Instant photography exploded in the 1970s – and Kodak, watching from the sidelines, was itching to get in on the action.
Polaroid introduced its its SX-70 instant camera in 1972. They were a revelation: you pressed the button and the camera spit out a print that developed before your eyes. Soon, Polaroid offered an entire line of these cameras, and sold them by the boatload.
Kodak watched jealously, and plotted. They didn’t want to just make cameras that used the Polaroid films, even if Polaroid would let them. They wanted to own the films, too. So they developed their own instant film and cameras, and began selling them in the mid 1970s.
Kodak made cameras in two form factors, both of them large and ungainly. These two cameras from my collection, the EK6 and the Trimprint 920, are of the second, later form factor. The first form factor was wider and had a large handle on the side. The less-expensive cameras, like the one on the left, featured a crank for manually pushing the exposed photograph out of the camera. Higher-end models, like the one on the right, used a battery-powered motor to eject the photo. This Kodak commercial from 1977 shows a camera of the other form factor in action.
Kodak’s instant film was similar to the SX-70 film in how it worked. Polaroid had patented its SX-70 film, so it sued immediately. Polaroid won – but not until 1986, by which time Kodak had sold about a bajillion instant cameras. The settlement was enormous, setting Kodak back upwards of a billion dollars. Also, Kodak had to stop making instant film and cameras, and offer its instant-camera customers fat discounts on new Kodak non-instant cameras.
Those who claimed their settlement had to pry the nameplate off their cameras and mail them to Kodak as proof of ownership. The camera above on the left is missing its nameplate; it was glued to the white areas in the middle of the camera’s face. You’ll still find gobs of these cameras around; they’re useless and have no collector value.
I bought a Kodak instant camera at a yard sale when I was a kid, when film was still available. In 1982, I put one pack of film through it – only one, in part because it was very expensive (north of $10 a pack), and in part because the camera wasn’t much fun to use. I remember the camera being clumsy to hold and very susceptible to shake. Every photo in the pack I shot was at least a little blurry. I also remember it being critical to crank the print out quickly at a consistent cranking speed so that the developer would spread evenly across the print. It was interesting to try the camera, but these quirks and limitations were enough that I never used it again.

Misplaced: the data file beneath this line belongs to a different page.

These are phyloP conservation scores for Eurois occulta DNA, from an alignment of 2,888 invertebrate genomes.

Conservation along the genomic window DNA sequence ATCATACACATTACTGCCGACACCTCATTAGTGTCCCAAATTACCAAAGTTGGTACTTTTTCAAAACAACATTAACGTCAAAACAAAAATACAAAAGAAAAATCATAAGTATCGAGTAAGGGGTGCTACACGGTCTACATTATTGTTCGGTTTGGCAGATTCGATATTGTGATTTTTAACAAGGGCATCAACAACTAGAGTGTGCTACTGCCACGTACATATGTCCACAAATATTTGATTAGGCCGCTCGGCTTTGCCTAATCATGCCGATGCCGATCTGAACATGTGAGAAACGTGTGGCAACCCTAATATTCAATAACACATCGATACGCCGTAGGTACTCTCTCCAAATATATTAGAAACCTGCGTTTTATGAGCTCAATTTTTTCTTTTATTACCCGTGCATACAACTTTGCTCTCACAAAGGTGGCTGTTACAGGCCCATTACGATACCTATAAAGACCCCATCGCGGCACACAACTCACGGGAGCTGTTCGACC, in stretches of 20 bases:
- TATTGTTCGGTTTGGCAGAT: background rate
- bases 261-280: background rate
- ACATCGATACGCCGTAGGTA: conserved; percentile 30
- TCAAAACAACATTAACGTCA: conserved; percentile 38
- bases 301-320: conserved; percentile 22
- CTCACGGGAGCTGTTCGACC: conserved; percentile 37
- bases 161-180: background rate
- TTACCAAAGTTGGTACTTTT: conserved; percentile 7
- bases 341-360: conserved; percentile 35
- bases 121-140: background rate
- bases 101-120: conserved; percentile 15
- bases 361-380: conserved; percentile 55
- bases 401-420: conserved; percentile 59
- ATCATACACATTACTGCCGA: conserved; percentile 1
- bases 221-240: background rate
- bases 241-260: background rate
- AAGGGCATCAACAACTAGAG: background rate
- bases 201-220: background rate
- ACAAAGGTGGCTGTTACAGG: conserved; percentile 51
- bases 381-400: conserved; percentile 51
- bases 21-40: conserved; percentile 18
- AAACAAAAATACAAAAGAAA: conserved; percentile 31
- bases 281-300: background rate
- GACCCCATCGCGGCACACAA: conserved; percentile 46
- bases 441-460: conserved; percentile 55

The only print I still have is one of me standing by a neighbor’s 1968 Mustang. The neighbor boy who took the shot was not careful to hold the camera steady, which is why the photo is so blurry. Despite the camera’s unpleasant quirks, the color fidelity was and remains very good. I have one SX-70 print from 1978 that has held its color too – but the colors have “that Polaroid look” and aren’t quite as realistic as those on this Kodak print.
Even though the Kodak instant film used a similar process to the Polaroid film, the prints could hardly be more different. The Kodak prints were 4″ by 3 7/8″ with a rectangular, landscape-oriented image and a matte surface. In contrast, the Polaroid prints were 3½” by 4¼” with a square image and a glossy surface. Also, the Polaroid prints were set in a paper frame, while the Kodak prints featured the matte-finished material across the entire print surface. Another difference between the two films was that the SX-70 films were exposed on the front of the print, while the Kodak films were exposed on the back. So the Polaroid cameras needed a mirror to flip the image right side out, while the Kodak cameras didn’t. But SX-70 prints shot out of the camera print-side out, while the Kodak prints went back-side out.
Later Kodak instant cameras and film offered a feature called Trimprint, where you could peel off just the rectangular image. The resulting print looked rigid like a regular film print, at least in the ads. I never got to shoot Trimprint film so I don’t know for sure. I do know that Polaroid never offered anything like it.
I’m sure Kodak knew it was gambling with its instant cameras and film; they were just too similar to Polaroid’s SX-70 system. Now they’re little more than a photographic footnote.
I love the packfilm Polaroid cameras, such as my Automatic 250. See it here.
Get more of my photography in your inbox or reader! Click here to subscribe.